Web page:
Back to my garage. It’s currently a warehouse filled with random antique artifacts. I thought I needed them, but in reality, I don’t. After gathering everything I had from my craft supplies, I headed straight to the hardware store for other tools I needed for the craft.

Plumbing Clamp (Different size plumbing clamps at the hardware store)

What You’ll Need:

  1. Wooden Plank Piece (Antique Fair Buy $5, which I’ve been hoarding.)
  2. Paint (Simple, white acrylic paint)
  3. Paper Clamp (Bulldog Clip)
  4. Scrapbook Paper
  5. 8oz. Mason Jar(s) depending how many children you have.
  6. Pipe Clamps (Plumbing section of your hardware store)
  7. Nails
  8. Hammer
  9. Hot Glue Gun
  10. Computer/Printer
  11. Paper Cutter/Scissors

Assembly

Directions:

  1. Purchase a plumbing clamp that fits the size of your mason jar.
  2. Adjust the clamp before nailing. (This shouldn’t be a problem if you do forget to adjust the clamp. But just incase.)
  3. Nail the clamp in the desired spot on the wooden plank.
  4. Attach your mason jar to the nailed clamp and begin hot gluing your bull dog clip.
    Note: Be sure you know where you want to position your text. Make ample room for that!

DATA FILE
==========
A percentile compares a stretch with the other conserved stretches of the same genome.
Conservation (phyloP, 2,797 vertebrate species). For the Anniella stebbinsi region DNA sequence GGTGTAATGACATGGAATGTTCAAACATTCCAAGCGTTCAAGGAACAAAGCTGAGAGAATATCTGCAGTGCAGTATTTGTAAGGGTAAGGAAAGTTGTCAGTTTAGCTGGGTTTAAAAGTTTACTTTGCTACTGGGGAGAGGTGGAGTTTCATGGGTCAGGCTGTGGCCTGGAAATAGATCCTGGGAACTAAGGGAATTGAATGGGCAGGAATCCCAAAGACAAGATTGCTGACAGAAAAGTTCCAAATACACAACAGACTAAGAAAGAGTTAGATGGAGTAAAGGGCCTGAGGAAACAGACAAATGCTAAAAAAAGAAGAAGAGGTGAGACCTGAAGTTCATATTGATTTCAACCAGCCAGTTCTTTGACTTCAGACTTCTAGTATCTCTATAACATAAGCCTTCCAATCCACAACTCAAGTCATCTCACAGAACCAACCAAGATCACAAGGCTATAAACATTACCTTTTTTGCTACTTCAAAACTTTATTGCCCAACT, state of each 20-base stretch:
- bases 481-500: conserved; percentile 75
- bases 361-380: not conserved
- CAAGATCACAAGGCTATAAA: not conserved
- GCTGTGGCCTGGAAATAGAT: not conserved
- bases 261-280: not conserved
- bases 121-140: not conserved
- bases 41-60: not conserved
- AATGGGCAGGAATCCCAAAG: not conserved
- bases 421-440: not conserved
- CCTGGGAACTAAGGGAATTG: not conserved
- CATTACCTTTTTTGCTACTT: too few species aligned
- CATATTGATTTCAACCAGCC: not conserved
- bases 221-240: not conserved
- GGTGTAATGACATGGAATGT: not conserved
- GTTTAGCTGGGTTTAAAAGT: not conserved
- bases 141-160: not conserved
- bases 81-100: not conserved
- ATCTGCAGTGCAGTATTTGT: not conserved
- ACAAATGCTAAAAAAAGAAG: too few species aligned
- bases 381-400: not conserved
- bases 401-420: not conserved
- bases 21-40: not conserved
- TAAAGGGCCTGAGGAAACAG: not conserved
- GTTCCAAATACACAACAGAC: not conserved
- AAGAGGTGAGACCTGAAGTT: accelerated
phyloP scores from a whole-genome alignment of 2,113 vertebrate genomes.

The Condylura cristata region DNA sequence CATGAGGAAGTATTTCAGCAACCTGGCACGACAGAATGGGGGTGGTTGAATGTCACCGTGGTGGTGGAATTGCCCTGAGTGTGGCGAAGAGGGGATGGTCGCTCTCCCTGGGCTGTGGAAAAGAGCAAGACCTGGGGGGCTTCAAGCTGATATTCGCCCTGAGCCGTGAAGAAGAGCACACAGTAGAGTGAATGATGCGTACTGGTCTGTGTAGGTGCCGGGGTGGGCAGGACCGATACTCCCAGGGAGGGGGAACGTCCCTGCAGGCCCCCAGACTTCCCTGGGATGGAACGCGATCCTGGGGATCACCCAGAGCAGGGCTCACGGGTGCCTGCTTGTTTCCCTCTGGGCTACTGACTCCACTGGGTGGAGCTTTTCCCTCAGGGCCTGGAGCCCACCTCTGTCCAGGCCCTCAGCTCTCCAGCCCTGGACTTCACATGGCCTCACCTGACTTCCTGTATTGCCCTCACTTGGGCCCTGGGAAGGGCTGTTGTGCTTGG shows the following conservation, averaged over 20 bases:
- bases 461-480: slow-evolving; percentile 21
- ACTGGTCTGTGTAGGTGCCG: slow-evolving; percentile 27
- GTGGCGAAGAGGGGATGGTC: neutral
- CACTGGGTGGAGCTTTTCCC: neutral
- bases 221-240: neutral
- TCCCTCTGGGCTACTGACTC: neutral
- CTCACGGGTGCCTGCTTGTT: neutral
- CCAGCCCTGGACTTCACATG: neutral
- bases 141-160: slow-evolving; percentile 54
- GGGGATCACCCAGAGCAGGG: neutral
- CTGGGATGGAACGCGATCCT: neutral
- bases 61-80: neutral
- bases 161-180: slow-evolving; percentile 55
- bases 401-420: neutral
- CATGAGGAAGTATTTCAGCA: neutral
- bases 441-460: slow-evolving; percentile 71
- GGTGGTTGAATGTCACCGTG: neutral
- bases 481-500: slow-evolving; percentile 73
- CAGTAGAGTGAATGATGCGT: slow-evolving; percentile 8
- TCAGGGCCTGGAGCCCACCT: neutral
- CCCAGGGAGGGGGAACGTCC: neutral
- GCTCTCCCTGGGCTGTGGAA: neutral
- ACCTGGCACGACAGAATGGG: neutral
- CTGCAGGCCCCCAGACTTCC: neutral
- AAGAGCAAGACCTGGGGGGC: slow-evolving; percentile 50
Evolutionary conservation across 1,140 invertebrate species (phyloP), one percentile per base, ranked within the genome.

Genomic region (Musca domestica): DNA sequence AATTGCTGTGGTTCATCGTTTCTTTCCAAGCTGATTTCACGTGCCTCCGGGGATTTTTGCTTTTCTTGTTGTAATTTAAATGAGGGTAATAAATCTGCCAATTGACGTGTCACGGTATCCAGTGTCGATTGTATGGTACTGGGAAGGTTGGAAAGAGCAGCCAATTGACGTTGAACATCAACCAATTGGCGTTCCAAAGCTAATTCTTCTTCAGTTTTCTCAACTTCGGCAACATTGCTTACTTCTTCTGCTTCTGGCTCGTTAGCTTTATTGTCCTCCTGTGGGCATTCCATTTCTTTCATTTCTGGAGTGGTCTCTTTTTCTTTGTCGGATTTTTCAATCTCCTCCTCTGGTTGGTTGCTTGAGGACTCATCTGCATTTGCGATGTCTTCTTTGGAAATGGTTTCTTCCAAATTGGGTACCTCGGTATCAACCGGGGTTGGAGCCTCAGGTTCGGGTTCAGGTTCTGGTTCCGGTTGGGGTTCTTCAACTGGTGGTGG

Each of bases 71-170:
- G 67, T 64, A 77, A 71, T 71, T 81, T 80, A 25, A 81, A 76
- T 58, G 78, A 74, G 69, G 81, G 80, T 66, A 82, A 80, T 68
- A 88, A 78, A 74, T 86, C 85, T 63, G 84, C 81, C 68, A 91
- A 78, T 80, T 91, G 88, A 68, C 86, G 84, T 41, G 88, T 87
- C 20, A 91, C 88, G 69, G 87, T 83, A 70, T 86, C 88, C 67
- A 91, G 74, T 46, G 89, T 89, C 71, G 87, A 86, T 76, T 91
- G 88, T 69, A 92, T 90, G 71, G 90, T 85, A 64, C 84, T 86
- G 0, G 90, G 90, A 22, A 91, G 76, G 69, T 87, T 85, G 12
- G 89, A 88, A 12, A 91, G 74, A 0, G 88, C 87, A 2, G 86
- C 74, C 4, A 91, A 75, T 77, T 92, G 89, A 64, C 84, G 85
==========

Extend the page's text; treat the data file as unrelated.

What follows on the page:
Nailed Clamp
(Nailed clamp)

5.   Begin painting your text. ‘Chore Chart’ or whatever you plan to title you craft, as well as personalizing your child’s name.

6.   Create document on your computer of the weeks chores. This gives you the freedom to swap out the chores whenever. I’ll be sticking with these chores for awhile, until my boys mature more.

7.   Print and cut out your chore document, and clip on to the paper clamp!

8.   Display your chore chart in your house for your children to see, and refer to everyday!

ChoreChartAnd there you have it! A DIY chore chart!! Be sure to pay your children at the end of the week, if that’s the system you’re working with! You can also just fill the mason jars with lollipops, candy, threats, gift cards, or coins! I love how my boys are growing into young responsible young men willing to help mommy out around the house! It’s honestly bittersweet! No more baby/toddler age, but now ready to become a strong responsible young child!

There are so many advantages to giving kids chores to do around the house. While it can often be easier to just do the household chores yourself, having extra hands to do the simple stuff, makes the day a lot easier to handle. Do you have a system for your children’s chores? Tell me about it! Comment below! I’d love to hear about it!